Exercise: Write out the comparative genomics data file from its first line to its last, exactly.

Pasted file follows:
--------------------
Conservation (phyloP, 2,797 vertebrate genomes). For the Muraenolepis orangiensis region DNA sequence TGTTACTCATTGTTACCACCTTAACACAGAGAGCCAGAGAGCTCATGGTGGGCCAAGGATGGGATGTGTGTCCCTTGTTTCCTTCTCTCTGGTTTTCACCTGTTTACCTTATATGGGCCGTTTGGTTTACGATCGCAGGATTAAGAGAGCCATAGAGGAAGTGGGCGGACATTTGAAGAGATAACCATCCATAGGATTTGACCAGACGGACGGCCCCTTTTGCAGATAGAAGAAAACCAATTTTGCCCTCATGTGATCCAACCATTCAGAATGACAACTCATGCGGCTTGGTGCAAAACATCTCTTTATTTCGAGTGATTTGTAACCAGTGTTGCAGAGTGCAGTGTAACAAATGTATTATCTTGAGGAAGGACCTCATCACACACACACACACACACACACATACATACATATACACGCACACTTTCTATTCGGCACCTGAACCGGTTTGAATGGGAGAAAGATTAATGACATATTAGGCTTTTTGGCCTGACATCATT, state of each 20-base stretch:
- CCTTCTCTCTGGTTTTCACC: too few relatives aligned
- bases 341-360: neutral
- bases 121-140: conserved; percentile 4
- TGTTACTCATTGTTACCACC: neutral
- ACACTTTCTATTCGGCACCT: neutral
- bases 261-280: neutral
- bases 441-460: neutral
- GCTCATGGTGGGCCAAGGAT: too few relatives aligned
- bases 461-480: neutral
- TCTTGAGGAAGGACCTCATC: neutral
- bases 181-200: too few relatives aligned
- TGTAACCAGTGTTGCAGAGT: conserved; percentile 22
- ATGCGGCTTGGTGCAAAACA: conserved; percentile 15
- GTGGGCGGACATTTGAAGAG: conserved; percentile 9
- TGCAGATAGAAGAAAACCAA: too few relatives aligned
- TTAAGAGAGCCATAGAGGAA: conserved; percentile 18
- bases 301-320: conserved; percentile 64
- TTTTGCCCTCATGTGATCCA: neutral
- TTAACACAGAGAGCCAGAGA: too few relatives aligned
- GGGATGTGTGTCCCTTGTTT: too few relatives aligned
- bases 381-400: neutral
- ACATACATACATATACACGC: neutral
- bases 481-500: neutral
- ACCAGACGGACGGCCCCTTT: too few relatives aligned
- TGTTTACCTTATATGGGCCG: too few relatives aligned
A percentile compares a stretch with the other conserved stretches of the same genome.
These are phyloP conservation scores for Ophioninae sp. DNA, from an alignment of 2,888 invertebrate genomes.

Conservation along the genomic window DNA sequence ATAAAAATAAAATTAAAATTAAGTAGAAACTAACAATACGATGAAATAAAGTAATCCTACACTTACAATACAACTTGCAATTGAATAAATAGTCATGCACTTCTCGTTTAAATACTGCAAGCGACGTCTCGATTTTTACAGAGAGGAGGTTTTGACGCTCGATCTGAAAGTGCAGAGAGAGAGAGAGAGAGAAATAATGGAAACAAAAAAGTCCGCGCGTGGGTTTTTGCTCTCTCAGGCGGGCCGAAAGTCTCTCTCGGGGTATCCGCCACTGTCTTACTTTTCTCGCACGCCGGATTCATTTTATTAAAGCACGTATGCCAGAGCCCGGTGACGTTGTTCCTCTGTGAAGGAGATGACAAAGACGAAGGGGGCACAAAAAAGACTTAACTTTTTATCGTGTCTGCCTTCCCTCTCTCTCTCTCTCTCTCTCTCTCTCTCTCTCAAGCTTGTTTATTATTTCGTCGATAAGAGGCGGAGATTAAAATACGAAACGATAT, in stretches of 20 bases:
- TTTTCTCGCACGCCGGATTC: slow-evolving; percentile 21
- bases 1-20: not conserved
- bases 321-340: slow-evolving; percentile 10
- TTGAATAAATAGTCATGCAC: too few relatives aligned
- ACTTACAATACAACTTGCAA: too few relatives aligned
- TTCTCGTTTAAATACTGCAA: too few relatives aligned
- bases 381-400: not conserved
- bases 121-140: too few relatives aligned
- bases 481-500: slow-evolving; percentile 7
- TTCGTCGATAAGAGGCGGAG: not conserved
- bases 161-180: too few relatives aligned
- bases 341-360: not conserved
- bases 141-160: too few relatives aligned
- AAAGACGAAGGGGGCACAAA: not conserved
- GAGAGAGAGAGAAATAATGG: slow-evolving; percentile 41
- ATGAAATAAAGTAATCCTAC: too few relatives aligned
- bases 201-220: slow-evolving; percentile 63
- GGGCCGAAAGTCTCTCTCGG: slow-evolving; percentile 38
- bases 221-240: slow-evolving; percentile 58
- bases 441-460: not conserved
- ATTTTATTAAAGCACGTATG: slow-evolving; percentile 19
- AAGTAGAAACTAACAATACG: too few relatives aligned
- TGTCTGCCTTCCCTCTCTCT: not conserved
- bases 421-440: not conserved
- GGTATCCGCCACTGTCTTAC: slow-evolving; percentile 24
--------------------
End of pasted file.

Conservation (phyloP, 2,797 vertebrate genomes). For the Muraenolepis orangiensis region DNA sequence TGTTACTCATTGTTACCACCTTAACACAGAGAGCCAGAGAGCTCATGGTGGGCCAAGGATGGGATGTGTGTCCCTTGTTTCCTTCTCTCTGGTTTTCACCTGTTTACCTTATATGGGCCGTTTGGTTTACGATCGCAGGATTAAGAGAGCCATAGAGGAAGTGGGCGGACATTTGAAGAGATAACCATCCATAGGATTTGACCAGACGGACGGCCCCTTTTGCAGATAGAAGAAAACCAATTTTGCCCTCATGTGATCCAACCATTCAGAATGACAACTCATGCGGCTTGGTGCAAAACATCTCTTTATTTCGAGTGATTTGTAACCAGTGTTGCAGAGTGCAGTGTAACAAATGTATTATCTTGAGGAAGGACCTCATCACACACACACACACACACACACATACATACATATACACGCACACTTTCTATTCGGCACCTGAACCGGTTTGAATGGGAGAAAGATTAATGACATATTAGGCTTTTTGGCCTGACATCATT, state of each 20-base stretch:
- CCTTCTCTCTGGTTTTCACC: too few relatives aligned
- bases 341-360: neutral
- bases 121-140: conserved; percentile 4
- TGTTACTCATTGTTACCACC: neutral
- ACACTTTCTATTCGGCACCT: neutral
- bases 261-280: neutral
- bases 441-460: neutral
- GCTCATGGTGGGCCAAGGAT: too few relatives aligned
- bases 461-480: neutral
- TCTTGAGGAAGGACCTCATC: neutral
- bases 181-200: too few relatives aligned
- TGTAACCAGTGTTGCAGAGT: conserved; percentile 22
- ATGCGGCTTGGTGCAAAACA: conserved; percentile 15
- GTGGGCGGACATTTGAAGAG: conserved; percentile 9
- TGCAGATAGAAGAAAACCAA: too few relatives aligned
- TTAAGAGAGCCATAGAGGAA: conserved; percentile 18
- bases 301-320: conserved; percentile 64
- TTTTGCCCTCATGTGATCCA: neutral
- TTAACACAGAGAGCCAGAGA: too few relatives aligned
- GGGATGTGTGTCCCTTGTTT: too few relatives aligned
- bases 381-400: neutral
- ACATACATACATATACACGC: neutral
- bases 481-500: neutral
- ACCAGACGGACGGCCCCTTT: too few relatives aligned
- TGTTTACCTTATATGGGCCG: too few relatives aligned
A percentile compares a stretch with the other conserved stretches of the same genome.
These are phyloP conservation scores for Ophioninae sp. DNA, from an alignment of 2,888 invertebrate genomes.

Conservation along the genomic window DNA sequence ATAAAAATAAAATTAAAATTAAGTAGAAACTAACAATACGATGAAATAAAGTAATCCTACACTTACAATACAACTTGCAATTGAATAAATAGTCATGCACTTCTCGTTTAAATACTGCAAGCGACGTCTCGATTTTTACAGAGAGGAGGTTTTGACGCTCGATCTGAAAGTGCAGAGAGAGAGAGAGAGAGAAATAATGGAAACAAAAAAGTCCGCGCGTGGGTTTTTGCTCTCTCAGGCGGGCCGAAAGTCTCTCTCGGGGTATCCGCCACTGTCTTACTTTTCTCGCACGCCGGATTCATTTTATTAAAGCACGTATGCCAGAGCCCGGTGACGTTGTTCCTCTGTGAAGGAGATGACAAAGACGAAGGGGGCACAAAAAAGACTTAACTTTTTATCGTGTCTGCCTTCCCTCTCTCTCTCTCTCTCTCTCTCTCTCTCTCTCAAGCTTGTTTATTATTTCGTCGATAAGAGGCGGAGATTAAAATACGAAACGATAT, in stretches of 20 bases:
- TTTTCTCGCACGCCGGATTC: slow-evolving; percentile 21
- bases 1-20: not conserved
- bases 321-340: slow-evolving; percentile 10
- TTGAATAAATAGTCATGCAC: too few relatives aligned
- ACTTACAATACAACTTGCAA: too few relatives aligned
- TTCTCGTTTAAATACTGCAA: too few relatives aligned
- bases 381-400: not conserved
- bases 121-140: too few relatives aligned
- bases 481-500: slow-evolving; percentile 7
- TTCGTCGATAAGAGGCGGAG: not conserved
- bases 161-180: too few relatives aligned
- bases 341-360: not conserved
- bases 141-160: too few relatives aligned
- AAAGACGAAGGGGGCACAAA: not conserved
- GAGAGAGAGAGAAATAATGG: slow-evolving; percentile 41
- ATGAAATAAAGTAATCCTAC: too few relatives aligned
- bases 201-220: slow-evolving; percentile 63
- GGGCCGAAAGTCTCTCTCGG: slow-evolving; percentile 38
- bases 221-240: slow-evolving; percentile 58
- bases 441-460: not conserved
- ATTTTATTAAAGCACGTATG: slow-evolving; percentile 19
- AAGTAGAAACTAACAATACG: too few relatives aligned
- TGTCTGCCTTCCCTCTCTCT: not conserved
- bases 421-440: not conserved
- GGTATCCGCCACTGTCTTAC: slow-evolving; percentile 24